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5 Numerical study of the problem

In this section we consider in detail the process of swing absorption of fast waves into Alfvén waves. We consider a numerical study of Eq. (11) subject to the boundary conditions (12). We obtained a numerical solutions of Eqs. (20) and (21) by using the standard Matlab numerical code for solving sets of ordinary differential equations. We study, as an example, the case of a polytropic plasma when both the thermal and magnetic pressures are linear functions of the x coordinate:

 \begin{displaymath}
p_{0}=p_{00}+p_{01}\frac{x}{L_x},
\end{displaymath} (37)


 \begin{displaymath}
\rho_{0}=C^2\left ( p_{00}+p_{01}\frac{x}{L_x}\right
)^{\frac{1}{\gamma}},
\end{displaymath} (38)


 \begin{displaymath}
B_{0}=\sqrt{h_{00}+h_{01}\frac{x}{L_x}},
\end{displaymath} (39)

where, p00, p01, h00, h01 and C are constants, and Lx denotes the length of the system along the x direction. The pressure balance condition (5) immediately yields

\begin{displaymath}p_{01}=-\frac{h_{01}}{8\pi}\cdot
\end{displaymath} (40)

The solution of the wave equation depends on the values of the above set of constant parameters. In general, different equilibrium regimes can be considered including those corresponding to different limits of the plasma ${\beta}$: $\beta
\ll 1$, $\beta \approx 1$ and $\beta \gg 1$. However, here we consider the case of the ${\beta}$ profile shown in Fig. 2 (panel D).

Table 1: Values of the constant parameters used in the calculation of our illustrative solutions. The dimension of C isg1/2 cm $^{(2-3\gamma )/2\gamma }$/dyn $ ^{1/2\gamma }$.

The values of all constant parameters are given in Table 1. We took arbitrary values of parameters, but they are somewhat appropriate to the magnetically dominated solar atmosphere (say the chromospheric network). In Fig. 2 corresponding equilibrium profiles of the density (panel A), pressure (panel B), the magnetic field (panel C) and plasma beta (panel D) are shown. In Fig. 3 we show the profiles of  $\alpha v(x)$ for the standing wave solutions, for two cases with different modal "wavelength''. Panels A and B, respectively, correspond to the characteristic frequencies: $\omega _0\approx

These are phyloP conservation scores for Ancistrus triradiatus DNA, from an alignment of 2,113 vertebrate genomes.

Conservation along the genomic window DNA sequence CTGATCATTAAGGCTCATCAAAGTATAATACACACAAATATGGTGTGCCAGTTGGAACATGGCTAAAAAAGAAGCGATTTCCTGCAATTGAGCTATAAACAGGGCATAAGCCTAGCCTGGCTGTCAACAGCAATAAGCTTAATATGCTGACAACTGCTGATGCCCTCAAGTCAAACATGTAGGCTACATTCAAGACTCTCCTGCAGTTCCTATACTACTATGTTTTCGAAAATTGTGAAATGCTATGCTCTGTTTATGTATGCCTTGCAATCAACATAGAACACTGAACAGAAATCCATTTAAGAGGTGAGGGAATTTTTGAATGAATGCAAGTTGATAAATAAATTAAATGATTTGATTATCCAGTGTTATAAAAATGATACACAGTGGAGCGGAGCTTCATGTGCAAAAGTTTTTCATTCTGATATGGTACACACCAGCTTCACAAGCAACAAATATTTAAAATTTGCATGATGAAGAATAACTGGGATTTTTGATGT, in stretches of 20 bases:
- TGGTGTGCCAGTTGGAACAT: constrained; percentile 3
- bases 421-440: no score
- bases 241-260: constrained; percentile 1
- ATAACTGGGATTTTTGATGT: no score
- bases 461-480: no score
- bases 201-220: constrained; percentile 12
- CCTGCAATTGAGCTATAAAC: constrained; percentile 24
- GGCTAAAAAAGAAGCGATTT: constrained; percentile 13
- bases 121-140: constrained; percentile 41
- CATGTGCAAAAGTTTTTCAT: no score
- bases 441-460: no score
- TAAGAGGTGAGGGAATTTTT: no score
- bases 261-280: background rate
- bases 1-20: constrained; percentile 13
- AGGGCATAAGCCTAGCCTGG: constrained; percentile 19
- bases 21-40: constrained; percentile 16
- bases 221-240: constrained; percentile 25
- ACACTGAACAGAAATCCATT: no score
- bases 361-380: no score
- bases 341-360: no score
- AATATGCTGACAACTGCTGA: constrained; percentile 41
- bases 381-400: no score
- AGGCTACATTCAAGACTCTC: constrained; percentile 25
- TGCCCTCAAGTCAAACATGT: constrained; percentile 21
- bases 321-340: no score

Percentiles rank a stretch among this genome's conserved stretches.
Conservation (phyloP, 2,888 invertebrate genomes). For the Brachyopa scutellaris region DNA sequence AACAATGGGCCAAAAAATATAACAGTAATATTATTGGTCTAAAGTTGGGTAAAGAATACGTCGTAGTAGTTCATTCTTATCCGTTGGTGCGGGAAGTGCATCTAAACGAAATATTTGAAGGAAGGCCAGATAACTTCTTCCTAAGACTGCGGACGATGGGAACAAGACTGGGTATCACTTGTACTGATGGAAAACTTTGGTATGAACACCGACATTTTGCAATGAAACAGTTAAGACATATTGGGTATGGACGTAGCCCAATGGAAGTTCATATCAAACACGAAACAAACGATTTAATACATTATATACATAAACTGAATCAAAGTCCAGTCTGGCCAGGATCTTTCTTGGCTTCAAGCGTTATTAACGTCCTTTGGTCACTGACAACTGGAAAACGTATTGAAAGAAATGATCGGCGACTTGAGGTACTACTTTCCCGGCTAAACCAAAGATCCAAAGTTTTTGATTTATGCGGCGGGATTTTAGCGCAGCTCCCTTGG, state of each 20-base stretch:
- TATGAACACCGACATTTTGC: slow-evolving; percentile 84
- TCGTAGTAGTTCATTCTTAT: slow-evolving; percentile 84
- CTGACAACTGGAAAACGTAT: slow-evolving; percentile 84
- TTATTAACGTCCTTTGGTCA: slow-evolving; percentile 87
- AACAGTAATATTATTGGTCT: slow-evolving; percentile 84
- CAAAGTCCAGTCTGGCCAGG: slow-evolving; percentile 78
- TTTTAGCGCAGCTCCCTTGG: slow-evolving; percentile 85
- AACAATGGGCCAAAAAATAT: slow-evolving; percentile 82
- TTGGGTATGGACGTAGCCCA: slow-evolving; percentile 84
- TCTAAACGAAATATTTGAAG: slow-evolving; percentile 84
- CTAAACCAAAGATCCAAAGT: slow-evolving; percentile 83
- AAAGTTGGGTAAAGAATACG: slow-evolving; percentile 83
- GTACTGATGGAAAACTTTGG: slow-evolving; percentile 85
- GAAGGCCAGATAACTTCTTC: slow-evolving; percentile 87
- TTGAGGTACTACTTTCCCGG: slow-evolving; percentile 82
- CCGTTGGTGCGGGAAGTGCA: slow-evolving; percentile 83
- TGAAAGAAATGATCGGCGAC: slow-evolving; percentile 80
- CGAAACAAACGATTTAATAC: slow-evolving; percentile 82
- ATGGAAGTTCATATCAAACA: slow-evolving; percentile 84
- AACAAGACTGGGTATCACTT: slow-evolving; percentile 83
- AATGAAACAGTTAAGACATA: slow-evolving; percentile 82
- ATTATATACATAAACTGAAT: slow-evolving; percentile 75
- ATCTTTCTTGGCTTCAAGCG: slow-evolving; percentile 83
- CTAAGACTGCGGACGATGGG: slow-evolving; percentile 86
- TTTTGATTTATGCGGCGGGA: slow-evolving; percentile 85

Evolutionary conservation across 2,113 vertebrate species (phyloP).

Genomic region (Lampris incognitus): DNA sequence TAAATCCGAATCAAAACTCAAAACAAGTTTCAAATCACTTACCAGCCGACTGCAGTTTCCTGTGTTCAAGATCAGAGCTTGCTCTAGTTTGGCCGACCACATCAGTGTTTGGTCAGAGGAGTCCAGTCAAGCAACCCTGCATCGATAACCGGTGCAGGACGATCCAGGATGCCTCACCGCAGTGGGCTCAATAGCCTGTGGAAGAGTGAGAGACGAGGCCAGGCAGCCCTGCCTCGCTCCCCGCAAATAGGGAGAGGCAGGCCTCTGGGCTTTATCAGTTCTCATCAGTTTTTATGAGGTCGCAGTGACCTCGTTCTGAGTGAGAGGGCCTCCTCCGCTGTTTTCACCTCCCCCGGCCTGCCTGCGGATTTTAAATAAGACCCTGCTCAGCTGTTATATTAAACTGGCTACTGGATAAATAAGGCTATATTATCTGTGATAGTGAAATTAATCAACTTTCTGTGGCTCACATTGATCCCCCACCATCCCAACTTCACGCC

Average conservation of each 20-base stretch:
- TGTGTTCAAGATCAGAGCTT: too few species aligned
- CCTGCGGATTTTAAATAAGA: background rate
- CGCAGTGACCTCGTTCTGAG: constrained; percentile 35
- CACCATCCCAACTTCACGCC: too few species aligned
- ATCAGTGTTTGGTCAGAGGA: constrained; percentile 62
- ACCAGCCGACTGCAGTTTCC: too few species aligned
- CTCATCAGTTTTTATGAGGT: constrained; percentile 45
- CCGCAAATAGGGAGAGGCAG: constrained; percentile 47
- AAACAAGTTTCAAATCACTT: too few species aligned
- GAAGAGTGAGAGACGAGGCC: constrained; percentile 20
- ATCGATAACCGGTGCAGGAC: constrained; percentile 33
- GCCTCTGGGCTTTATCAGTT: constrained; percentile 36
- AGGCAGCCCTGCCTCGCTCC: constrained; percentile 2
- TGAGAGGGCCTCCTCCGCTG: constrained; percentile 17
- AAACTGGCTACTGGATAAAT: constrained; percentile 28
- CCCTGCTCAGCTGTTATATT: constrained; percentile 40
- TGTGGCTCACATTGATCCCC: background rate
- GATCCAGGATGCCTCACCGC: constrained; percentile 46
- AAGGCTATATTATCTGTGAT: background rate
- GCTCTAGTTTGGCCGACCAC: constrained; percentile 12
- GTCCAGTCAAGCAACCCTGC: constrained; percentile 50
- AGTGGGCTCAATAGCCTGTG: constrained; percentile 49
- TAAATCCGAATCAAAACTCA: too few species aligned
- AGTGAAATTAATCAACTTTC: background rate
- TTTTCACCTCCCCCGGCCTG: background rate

1.87\times 10^{-2}$ s-1 (period 5.61 min) and $\omega_2
\approx 5.66\times 10^{-2}$ s-1 (period 1.85 min).

For the configuration described by the equilibrium profiles (37)-(39) the resonant condition (36) yields the areas of swing absorption (located along the x axis) as the solutions of the following equation:

\begin{displaymath}\sqrt{\pi} \omega _{n}C\left(
p_{00}+p_{01}\frac{x_{n,m}}{L_x...
...}{2\gamma }}-k_{m}\sqrt{ h_{00}+h_{01}\frac{x_{n,m}}{L_x}} =0.
\end{displaymath} (41)

In Fig. 4 (panels A1 and A2) we plot

 \begin{displaymath}
F_1=\left \vert\frac{\omega _n}{2}-k_m V_{\rm A} \right \vert
\end{displaymath} (42)

(solid line) and

 \begin{displaymath}
F_2=\left \vert \frac{\delta (x)}{\omega _n} \right \vert
\end{displaymath} (43)

(dotted line) against the normalized coordinate x/Lx. These curves correspond to the zeroth-order harmonic of the fast magnetosonic mode shown in Fig. 3 (panel A) and the standing Alfvén mode with wave numbers m=3 (panel A1) and m=4 (panel A2).

In order to examine the validity of the approximations we made during the analysis of the governing Eq. (24), we performed a direct numerical solution of the set of Eqs. (20) and (21) and obtained the following results. The Alfvén mode m=3 is amplified effectively close to the resonant point $x/L_x\approx x_{0,3}/L_x=0.7967$. This is shown on panel C1 of Fig. 4. Far from this resonant point, the swing interaction is weaker, as at the point $x/L_x\approx x_{0,4}/L_x=0.0767$ (panel B1). For the Alfvén mode m=4 we have the opposite picture: the area of "swing absorption'' is situated around the point x0,4 (see panel B2, Fig. 4) and the rate of interaction between modes decreases far from this area, as at point x0,3 (panel C2, Fig. 4). In these calculations we took $\alpha =0.015$.


  \begin{figure}
\includegraphics[width=13cm,clip]{1494fig4.eps}\end{figure} Figure 4: Results of numerical simulations for the standing fast magnetosonic mode, shown on panel A in Fig. 3. Panel  A$_{\bf 1}$) the curves of F1 (Eq. (42)) (solid line) and F2(Eq. (43)) (dotted line) vs. fractional distance x/Lx for the zeroth-order standing fast mode n=0 and the standing Alfvén mode with m=3; panel  B$_{\bf 1}$) the numerical solution of the Alfvén mode m=3 amplitude at location $x/L_x\approx x_{0,4}/L_x=0.0767$; panel  C1) the numerical solution for mode m=3 at $x/L_x\approx x_{0,3}/L_x=0.7967$; panel  A$_{\bf 2}$) as in panel  A$_{\bf 1}$) for mode m=4; panel  B$_{\bf 2}$) as in panel  B$_{\bf 1}$) for mode m=4; panel  C$_{\bf 2}$) as in panel  C1) for mode m=4.
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  \begin{figure}
\par\includegraphics[width=13cm,clip]{1494fig5.eps}\end{figure} Figure 5: As in Fig. 4 for the second-order harmonic of the fast magnetosonic mode shown on Panel B in Fig. 3 (n=2) and the standing Alfvén with m=8 and m=10. The numerical solutions respectively are given at distances $x_1/L_x \approx x_{2,10}/L_x = 0.6000$ (panels B$_{\bf 1}$) and B$_{\bf 2}$)), $x_2/L_x \approx x_{2,8}/L_x=0.9933$ (panels C$_{\bf 1}$) and C$_{\bf 2}$)). Dashed line in panel A$_{\bf 1}$) is curve of F1 (42) corresponding to the mode m=9.
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  \begin{figure}